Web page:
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Television and the distortion of reality

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Introduction

Television and the distortion of reality TV in today's society often distorts our view of the world and its reality. This often happens when people start to relate to everything they see to be real, or "Written in Stone," as some may say. Hopefully at the end of this article you will look at television a little more unrealistic than realistic. When looking at this subject, it is easiest to break it down into six categories, which are derived from cultural critic George Gerbner's research: Sex, age, race, work, health, and crime. (Waters 166.) The most common role in the sex category is the way the family is portrayed. The perfect example is the show the Wonder Years. It is often portrayed as the way families were set up in through out the fifty's and sixties. There is the male, father, and man of the house. He is expected to be in charge. ...read more.

Middle

Inter-racial marriages, in my opinion, are often one of the biggest issues brought up. With this you can see how the categories are often inter-tangled. For example: An average white American teenager falls in love with an African American. Chances are she will tell mom, but will not tell dad, because she fears what he will do. Usually in the end he will find out and probably end in some sort of violence. The fourth category is work. This category is probably the most distorting of American society, but also the one most people can relate to. How often do you see a guy going to work in a mill, factory, or plant? It's usually a nine to five office job. They still sometimes complain about money, but then they dish it out like they are "Printing it in the basement." They have a big nice house, new car, and the latest cloths. ...read more.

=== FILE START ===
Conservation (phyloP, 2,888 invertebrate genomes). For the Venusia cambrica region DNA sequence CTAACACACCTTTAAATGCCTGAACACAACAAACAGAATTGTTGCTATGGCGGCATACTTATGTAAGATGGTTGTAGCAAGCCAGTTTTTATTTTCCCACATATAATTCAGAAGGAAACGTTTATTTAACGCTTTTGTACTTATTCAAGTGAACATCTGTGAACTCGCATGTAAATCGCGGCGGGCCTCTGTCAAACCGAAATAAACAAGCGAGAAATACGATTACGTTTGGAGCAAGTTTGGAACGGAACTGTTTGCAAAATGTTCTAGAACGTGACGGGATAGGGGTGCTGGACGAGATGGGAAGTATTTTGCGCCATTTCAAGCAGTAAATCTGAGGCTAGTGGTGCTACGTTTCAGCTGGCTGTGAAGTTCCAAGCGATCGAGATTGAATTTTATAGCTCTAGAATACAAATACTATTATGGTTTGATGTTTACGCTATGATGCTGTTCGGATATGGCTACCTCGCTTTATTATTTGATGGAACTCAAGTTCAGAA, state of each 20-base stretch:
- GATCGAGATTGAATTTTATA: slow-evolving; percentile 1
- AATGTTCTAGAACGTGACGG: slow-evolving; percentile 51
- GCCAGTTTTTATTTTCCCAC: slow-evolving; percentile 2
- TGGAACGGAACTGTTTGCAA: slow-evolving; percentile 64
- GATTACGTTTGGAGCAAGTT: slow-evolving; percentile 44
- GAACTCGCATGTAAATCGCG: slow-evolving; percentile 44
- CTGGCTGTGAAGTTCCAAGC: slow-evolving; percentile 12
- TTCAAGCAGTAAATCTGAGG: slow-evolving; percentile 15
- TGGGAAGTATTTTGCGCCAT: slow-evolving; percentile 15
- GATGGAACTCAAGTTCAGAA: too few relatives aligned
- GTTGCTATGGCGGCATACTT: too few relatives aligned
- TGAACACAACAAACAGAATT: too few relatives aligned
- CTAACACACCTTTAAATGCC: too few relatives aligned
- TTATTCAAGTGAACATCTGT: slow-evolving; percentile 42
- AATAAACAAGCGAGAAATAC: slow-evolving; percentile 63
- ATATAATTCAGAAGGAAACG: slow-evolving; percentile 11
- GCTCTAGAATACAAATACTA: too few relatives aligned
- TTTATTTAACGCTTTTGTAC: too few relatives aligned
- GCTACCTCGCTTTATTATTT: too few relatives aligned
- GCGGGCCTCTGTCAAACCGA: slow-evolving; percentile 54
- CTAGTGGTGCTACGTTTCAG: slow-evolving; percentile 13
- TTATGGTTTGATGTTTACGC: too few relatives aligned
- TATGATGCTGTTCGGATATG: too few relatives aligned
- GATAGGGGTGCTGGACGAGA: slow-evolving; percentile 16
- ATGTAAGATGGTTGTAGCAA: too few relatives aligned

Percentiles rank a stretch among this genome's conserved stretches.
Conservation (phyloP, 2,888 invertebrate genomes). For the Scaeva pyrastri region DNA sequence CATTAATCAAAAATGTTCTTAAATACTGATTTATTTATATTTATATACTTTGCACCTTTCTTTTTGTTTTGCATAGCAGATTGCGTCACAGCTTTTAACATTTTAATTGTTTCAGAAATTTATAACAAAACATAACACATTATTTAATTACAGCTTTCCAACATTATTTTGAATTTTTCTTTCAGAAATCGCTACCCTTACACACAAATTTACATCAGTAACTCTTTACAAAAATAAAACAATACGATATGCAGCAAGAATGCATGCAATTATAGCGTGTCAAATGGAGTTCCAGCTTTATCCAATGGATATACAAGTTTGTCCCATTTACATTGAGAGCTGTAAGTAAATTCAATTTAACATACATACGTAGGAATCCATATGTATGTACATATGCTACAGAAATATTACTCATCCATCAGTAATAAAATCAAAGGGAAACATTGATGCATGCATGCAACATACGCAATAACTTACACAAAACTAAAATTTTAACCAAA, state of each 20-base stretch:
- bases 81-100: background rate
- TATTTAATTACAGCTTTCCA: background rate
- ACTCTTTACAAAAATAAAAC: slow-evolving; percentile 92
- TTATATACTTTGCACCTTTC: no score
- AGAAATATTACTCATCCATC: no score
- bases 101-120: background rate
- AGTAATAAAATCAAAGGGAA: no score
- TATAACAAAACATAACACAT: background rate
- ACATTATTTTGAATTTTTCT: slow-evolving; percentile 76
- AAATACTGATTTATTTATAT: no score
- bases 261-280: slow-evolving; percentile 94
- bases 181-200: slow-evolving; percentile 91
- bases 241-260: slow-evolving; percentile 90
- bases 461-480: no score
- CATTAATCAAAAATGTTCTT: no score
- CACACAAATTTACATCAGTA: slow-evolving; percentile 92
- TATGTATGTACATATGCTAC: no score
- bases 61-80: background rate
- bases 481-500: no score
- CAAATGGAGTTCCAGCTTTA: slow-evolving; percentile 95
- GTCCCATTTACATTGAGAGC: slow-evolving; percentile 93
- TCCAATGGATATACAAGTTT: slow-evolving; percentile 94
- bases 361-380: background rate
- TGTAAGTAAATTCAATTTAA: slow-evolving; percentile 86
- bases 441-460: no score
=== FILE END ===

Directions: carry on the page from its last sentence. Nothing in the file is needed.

Conclusion

Take into consideration what has just happened in our own country with the World trade center, Pentagon, and Summerset. If you would have went to a writer or producer with this story line, he would have turned it into a Blockbuster hit. What about a little kid who has seen Independence Day or Armageddon? Now he or she is watching the news. How is he or she supposed to determine the difference between real and fiction? Should we really let them find out on their own? In closing, I hope the next time you sit down to watch a television show you will recall this article and take just a little different approach to the show. Remember the kid called TV Mike on Willie Wonka and the Chocolate Factory. Imagine if there is a kid in the world today like that today. I sure don't want to meet him. What do you think he will turn out to be like? You be the judge of how you want your kids or even yourself to grow up and live in this world. ...read more.

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